But I knew that if I did not have the support of the movers and shakers in that organization, I couldn’t stay during that year and a half. For I also knew that my transition was going to be the biggest gossip ever to hit that organization, and that there might be some serious opposition to my staying in the group since I was planning on transitioning. I knew even then that Rita’s reaction was not an uncommon one among lesbians and that her negative views might well be shared by some Choir members. However, I received nothing but unqualified support from Choir leaders about remaining to sing on the CD, and this comforted me.

The Choir’s first concert of that season was particularly difficult for me to rehearse and perform. Titled “Simply Love,” it had to do with love relationships of all kinds. Singing the love songs was difficult for me, but nowhere near as difficult as singing “Suite in Four Movements,” written by a woman whose long-term relationship had ended painfully. I had often made rehearsal tapes for my section, and made several for this concert, but the Choir director didn’t even consider asking me to make the rehearsal tape for this particular piece. She did that herself. Rehearsal tapes are made during the summer prior to Choir reconvening, and there was no way I could have sung the following lyrics during that summer of 1995:

I’m wand’ring around you
Nowhere to rest my head
Nowhere to lie down and wait for morning
Nowhere to find an answer
Nowhere to find a reason
No one home in my heart.
I took your name off the checkbook
I took your name off my heart
I am a tourist in my own life.
But I still see your face.
I wait for the healing they say time will bring,
but time only passes and it can’t do a thing
To ease all the hurting that you left behind
To comfort my heart or settle my mind.
Your face in the morning, your arms in the night
My darling, my dear one, my sweetness and light
My grief is a hollow that nothing can fill.
–from “Suite in Four Movements,” Diane Benjamin

In 1993, I had performed a concert of children’s songs with the Choir a month after one of my nephews committed suicide, and had thought that was the most difficult concert I would ever sing with the Choir. Yet singing a concert of love and relationships during this life crisis, knowing I was also leaving the Choir and losing that relationship as well, was far more difficult than the children’s concert had been. All that fall of 1995, we rehearsed these songs of love, longing and grief. The performance was January 20, 1996 and I was already in a countdown mode, thinking, “Two more concerts are all I have left with this group that has meant everything to me.” The line from "Suite in Four Movements" that stuck with me most during this time period was, "I am a tourist in my own life." I have seldom come across a better description of that early-transition time.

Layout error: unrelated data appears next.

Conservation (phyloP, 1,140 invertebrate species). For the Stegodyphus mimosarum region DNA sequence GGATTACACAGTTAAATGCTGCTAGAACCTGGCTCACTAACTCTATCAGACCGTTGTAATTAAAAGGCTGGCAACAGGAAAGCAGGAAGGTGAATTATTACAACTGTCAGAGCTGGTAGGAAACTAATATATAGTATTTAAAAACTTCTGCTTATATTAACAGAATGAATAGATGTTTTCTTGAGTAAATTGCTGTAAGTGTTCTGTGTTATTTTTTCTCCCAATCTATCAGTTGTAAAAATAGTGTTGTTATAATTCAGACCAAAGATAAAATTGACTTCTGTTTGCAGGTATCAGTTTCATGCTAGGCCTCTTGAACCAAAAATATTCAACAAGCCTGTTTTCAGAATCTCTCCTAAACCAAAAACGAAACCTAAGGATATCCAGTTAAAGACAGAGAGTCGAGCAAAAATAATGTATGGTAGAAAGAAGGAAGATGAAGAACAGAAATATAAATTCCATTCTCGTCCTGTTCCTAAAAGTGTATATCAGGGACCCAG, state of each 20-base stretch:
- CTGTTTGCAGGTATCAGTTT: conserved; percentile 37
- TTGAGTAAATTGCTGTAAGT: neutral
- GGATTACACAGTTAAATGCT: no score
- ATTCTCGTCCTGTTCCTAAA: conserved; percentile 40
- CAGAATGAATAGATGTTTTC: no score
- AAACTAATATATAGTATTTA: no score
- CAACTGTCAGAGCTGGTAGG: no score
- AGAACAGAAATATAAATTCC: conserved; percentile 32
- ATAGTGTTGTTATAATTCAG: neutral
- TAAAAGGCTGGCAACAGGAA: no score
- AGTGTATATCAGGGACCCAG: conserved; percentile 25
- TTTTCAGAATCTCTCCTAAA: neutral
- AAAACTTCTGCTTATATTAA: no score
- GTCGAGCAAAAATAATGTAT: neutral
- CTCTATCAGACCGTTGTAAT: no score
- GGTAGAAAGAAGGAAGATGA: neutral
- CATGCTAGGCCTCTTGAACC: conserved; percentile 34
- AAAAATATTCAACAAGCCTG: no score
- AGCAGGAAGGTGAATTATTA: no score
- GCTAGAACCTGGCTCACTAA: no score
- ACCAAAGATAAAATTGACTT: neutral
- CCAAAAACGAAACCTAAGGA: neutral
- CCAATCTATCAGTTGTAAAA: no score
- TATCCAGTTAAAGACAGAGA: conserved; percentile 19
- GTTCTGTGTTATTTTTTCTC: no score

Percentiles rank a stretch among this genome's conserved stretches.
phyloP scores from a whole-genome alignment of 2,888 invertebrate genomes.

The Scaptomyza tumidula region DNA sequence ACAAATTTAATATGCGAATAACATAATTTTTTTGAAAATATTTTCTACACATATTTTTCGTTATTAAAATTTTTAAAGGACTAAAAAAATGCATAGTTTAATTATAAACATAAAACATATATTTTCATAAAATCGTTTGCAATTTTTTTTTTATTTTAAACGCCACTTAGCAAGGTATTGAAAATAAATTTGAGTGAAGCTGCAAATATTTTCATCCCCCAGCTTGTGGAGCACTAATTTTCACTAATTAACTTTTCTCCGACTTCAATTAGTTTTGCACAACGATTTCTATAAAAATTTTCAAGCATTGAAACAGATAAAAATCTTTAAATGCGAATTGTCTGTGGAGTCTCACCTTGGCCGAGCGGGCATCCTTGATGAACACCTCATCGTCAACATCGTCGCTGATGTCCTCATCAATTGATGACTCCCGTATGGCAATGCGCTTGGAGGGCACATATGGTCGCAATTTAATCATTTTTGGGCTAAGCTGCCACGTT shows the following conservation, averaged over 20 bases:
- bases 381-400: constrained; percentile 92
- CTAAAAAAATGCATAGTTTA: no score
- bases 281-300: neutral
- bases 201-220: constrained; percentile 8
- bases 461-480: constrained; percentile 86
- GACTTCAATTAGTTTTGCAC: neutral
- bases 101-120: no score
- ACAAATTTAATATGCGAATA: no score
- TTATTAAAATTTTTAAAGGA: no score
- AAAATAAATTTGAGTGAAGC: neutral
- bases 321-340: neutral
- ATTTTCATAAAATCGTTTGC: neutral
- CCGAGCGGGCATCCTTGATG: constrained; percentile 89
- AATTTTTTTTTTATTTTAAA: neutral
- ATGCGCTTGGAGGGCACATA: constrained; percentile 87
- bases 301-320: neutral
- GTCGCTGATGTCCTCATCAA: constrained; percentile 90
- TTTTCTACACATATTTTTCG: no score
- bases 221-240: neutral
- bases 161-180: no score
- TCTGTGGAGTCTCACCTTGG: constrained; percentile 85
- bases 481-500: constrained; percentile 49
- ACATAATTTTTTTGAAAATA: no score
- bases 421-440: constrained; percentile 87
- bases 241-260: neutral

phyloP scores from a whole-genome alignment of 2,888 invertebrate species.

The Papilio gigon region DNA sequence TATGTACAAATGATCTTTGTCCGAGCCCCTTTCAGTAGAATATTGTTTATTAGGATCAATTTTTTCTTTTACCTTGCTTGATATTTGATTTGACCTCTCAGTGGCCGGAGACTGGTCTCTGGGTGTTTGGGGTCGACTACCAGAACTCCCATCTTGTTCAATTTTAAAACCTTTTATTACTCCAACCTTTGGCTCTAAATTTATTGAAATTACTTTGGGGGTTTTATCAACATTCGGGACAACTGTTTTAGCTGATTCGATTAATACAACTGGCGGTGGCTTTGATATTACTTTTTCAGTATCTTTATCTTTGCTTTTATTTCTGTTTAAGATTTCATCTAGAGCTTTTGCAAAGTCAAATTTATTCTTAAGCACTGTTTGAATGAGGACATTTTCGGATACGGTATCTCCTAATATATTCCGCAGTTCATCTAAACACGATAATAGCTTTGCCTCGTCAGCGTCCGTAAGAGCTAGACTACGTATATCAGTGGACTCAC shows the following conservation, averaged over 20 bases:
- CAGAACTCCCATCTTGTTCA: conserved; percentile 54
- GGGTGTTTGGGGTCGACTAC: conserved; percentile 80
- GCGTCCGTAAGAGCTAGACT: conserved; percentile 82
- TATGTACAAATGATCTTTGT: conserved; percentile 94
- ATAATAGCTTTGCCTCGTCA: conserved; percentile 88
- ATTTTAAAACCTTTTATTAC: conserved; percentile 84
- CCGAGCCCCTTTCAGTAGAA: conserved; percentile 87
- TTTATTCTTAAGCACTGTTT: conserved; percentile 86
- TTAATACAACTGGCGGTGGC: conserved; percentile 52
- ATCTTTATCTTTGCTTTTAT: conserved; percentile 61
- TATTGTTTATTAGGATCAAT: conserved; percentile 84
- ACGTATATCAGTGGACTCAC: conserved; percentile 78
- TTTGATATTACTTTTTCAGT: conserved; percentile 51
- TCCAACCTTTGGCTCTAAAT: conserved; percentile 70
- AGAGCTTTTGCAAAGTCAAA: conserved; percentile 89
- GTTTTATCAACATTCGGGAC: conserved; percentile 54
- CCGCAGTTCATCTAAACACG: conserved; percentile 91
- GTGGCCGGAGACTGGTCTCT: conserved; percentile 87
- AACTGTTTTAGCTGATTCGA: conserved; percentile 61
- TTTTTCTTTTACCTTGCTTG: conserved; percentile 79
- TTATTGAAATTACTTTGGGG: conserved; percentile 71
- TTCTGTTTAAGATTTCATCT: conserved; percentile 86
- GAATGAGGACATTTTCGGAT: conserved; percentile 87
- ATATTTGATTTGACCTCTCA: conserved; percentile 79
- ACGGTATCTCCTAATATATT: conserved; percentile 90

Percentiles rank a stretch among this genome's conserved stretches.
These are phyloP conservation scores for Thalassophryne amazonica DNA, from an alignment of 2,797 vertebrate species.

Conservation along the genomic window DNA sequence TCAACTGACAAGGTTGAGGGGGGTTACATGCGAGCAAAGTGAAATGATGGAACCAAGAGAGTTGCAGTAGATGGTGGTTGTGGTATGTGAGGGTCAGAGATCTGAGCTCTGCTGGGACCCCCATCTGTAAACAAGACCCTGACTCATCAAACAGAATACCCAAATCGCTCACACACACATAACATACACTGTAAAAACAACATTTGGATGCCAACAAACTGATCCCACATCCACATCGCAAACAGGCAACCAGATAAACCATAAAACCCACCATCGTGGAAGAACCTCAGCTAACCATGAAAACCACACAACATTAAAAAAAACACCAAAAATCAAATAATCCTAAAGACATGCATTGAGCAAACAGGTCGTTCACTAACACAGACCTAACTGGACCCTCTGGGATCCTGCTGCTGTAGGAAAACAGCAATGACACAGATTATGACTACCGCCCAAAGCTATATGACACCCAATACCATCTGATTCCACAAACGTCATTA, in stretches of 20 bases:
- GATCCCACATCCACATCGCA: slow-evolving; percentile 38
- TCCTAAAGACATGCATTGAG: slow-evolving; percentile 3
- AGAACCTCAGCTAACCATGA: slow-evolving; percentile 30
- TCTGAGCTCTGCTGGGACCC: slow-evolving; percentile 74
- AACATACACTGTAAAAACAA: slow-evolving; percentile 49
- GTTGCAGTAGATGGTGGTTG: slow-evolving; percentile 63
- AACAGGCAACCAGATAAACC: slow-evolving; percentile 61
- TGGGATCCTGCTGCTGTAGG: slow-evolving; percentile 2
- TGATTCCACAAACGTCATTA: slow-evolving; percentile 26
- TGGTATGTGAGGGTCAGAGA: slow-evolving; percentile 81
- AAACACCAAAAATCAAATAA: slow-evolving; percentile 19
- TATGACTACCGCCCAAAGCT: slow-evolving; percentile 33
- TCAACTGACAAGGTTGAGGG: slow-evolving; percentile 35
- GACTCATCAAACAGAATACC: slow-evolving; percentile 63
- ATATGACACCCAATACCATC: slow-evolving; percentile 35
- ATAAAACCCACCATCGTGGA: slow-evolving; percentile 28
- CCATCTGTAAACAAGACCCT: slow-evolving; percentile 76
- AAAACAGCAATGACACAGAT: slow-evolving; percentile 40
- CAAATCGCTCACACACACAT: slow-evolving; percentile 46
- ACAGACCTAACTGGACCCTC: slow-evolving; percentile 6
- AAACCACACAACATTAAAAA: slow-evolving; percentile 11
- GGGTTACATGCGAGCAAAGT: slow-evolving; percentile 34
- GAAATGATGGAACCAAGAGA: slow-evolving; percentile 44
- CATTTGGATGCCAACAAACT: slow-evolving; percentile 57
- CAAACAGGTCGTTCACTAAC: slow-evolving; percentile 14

During this time, I did not share much of my internal process with friends. I’d never been very good at asking for help from people, or allowing myself to be vulnerable with people I cared about. This legacy of an alcoholic family kept my lips sealed at a time when I badly needed connection. Listening to the tape of that concert evokes the feelings of extreme isolation and despair I felt at that time as nothing else can. Music has always had that effect on me, which is the very reason the Choir had such a hold on my soul. It was not just the group itself, but the power of sharing music, that created the deep bonds that are with me to this day, the bonds between me and my family of choice.

In October of 1995, I read that a local gay/lesbian foundation was looking for a half-time administrative assistant. I thought, “That’s a job I can do.” I needed some stability in my life, and a half-time job seemed ideal. For the first time, my oldest nephew came up to visit me from the Bay Area, having received my coming out letter and wanting to show his support. He, Alan and I went clothes shopping for my job interview, and I bought my first men’s dress shirt and wool suit jacket. Wearing these splendid new clothes, my first overt and deliberate step toward wearing men’s clothes, I went for a job interview. I was hired and on October 16, 1995, I began a new phase of work life.

Continue to Chapter 11